After an accident, it may be relatively simple to determine the financial damage to a vehicle, figure the dollar amount of medical expenses and add up the total of lost wages. However, insurance companies, judges and juries sometimes also include pain and suffering damages in the settlement or judgment.
Pain and suffering seem subjective, so how do they arrive at an amount?
According to FindLaw, they may add up the actual damages and multiply that by a number that indicates how seriously the pain and suffering have affected the injured person’s life. The multiplier generally will be between 1.5 and 5, although catastrophic injuries may rate a 6 or 7. The negligence or percentage of fault of the person who caused the injury and the length of the recovery may affect how high the multiplier may be.
Findlaw notes that the injured person may be able to help quantify the amount of pain and suffering damages by providing information about the injury itself. These may include:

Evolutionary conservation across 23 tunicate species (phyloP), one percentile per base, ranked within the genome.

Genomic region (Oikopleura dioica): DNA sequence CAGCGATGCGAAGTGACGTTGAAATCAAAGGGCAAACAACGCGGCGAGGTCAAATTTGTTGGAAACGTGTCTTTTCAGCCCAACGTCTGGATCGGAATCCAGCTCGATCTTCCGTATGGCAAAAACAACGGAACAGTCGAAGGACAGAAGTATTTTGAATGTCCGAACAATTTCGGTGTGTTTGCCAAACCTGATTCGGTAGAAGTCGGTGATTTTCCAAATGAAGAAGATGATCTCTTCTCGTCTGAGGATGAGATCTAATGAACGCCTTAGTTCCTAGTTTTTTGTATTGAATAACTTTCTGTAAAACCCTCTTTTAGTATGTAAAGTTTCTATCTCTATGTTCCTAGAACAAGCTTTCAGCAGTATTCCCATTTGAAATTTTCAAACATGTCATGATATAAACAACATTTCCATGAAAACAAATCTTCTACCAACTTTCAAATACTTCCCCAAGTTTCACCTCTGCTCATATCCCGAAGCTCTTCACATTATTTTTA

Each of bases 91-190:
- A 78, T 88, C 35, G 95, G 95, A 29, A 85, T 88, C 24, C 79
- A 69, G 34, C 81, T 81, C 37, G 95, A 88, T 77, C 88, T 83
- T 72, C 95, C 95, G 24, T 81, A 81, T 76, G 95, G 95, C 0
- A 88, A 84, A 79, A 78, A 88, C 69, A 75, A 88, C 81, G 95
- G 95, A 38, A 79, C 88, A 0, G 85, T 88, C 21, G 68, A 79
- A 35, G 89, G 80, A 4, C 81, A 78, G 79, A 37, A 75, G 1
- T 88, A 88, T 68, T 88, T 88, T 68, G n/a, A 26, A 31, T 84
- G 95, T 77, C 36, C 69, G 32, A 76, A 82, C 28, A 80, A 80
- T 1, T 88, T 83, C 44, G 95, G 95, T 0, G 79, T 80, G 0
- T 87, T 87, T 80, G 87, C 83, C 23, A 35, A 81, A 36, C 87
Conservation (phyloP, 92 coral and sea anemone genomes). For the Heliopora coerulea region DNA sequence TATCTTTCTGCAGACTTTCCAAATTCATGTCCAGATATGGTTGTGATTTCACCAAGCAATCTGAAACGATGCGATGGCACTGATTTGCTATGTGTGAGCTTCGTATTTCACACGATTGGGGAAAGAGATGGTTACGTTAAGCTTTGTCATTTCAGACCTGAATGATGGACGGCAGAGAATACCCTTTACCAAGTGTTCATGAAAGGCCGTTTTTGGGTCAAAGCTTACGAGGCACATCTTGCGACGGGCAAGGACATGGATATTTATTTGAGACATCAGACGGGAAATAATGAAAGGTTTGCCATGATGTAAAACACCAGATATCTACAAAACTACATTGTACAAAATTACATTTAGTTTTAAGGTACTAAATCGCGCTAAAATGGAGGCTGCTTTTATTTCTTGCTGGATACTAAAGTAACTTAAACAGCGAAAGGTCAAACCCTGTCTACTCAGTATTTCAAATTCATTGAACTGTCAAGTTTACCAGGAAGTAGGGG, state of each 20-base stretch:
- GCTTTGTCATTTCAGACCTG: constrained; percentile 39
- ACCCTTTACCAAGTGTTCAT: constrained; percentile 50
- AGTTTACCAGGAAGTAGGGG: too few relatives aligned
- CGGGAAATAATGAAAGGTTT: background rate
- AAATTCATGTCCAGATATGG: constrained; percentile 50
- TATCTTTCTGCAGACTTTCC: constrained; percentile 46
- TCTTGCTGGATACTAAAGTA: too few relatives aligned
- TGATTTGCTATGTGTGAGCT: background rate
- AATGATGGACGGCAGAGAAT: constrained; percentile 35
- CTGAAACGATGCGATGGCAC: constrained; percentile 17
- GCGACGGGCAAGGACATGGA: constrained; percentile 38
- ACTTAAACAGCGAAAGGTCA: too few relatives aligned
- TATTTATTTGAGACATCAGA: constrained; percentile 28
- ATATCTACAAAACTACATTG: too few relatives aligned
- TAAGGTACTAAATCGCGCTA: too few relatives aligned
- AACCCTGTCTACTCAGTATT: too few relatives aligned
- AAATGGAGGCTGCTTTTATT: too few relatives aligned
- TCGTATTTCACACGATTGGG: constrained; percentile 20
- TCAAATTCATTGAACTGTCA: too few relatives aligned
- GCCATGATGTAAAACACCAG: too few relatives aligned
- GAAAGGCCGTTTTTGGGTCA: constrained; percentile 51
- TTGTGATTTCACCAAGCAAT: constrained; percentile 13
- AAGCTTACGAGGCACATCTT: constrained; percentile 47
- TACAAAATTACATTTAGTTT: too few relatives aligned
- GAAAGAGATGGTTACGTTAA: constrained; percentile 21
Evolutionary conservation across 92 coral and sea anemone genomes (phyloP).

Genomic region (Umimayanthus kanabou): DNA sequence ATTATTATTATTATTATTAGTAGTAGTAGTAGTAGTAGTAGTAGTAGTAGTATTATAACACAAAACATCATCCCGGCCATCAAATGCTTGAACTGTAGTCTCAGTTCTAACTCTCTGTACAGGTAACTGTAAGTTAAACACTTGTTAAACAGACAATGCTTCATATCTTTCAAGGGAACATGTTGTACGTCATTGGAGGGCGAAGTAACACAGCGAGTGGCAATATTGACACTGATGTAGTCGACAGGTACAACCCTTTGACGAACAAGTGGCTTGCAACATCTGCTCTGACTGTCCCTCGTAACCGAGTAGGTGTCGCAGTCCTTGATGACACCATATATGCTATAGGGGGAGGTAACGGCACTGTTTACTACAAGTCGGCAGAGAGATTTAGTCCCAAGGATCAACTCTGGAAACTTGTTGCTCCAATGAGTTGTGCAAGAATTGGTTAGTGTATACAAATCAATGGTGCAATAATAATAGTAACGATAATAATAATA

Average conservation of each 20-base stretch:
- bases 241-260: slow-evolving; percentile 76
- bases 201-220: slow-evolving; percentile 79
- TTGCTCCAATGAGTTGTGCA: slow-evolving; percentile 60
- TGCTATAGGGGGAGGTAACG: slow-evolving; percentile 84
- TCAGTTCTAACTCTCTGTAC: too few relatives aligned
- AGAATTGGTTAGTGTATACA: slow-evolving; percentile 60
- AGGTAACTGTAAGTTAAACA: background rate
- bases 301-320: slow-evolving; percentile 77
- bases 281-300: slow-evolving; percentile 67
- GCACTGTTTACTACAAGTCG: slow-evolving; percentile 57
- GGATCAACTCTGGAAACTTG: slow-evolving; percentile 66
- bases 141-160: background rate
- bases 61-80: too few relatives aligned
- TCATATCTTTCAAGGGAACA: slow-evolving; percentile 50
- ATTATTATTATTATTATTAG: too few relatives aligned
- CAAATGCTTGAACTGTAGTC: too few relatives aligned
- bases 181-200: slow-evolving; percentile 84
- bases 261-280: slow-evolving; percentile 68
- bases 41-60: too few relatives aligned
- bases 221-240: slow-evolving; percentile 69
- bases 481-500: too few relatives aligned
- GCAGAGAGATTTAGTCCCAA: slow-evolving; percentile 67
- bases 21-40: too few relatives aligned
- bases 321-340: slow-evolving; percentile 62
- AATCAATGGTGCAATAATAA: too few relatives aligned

- How much, if any, of the injury is visible
- How much physical pain the injury caused at the time it occurred
- How much it caused during recovery
- How much of the pain is ongoing or expected to be long-term
Mental anguish such as anxiety, depression, fear, sadness, embarrassment and anger may also be factors in rating the pain of injury.
The effects of the injury
The injury may cause pain and suffering through its effect on a person’s life, as well. A person may have to abandon a promising future, or may no longer be able to participate in a hobby, social activities or household chores. If a person is no longer able to perform daily activities and must have someone else become a caregiver, that may also be a significant factor.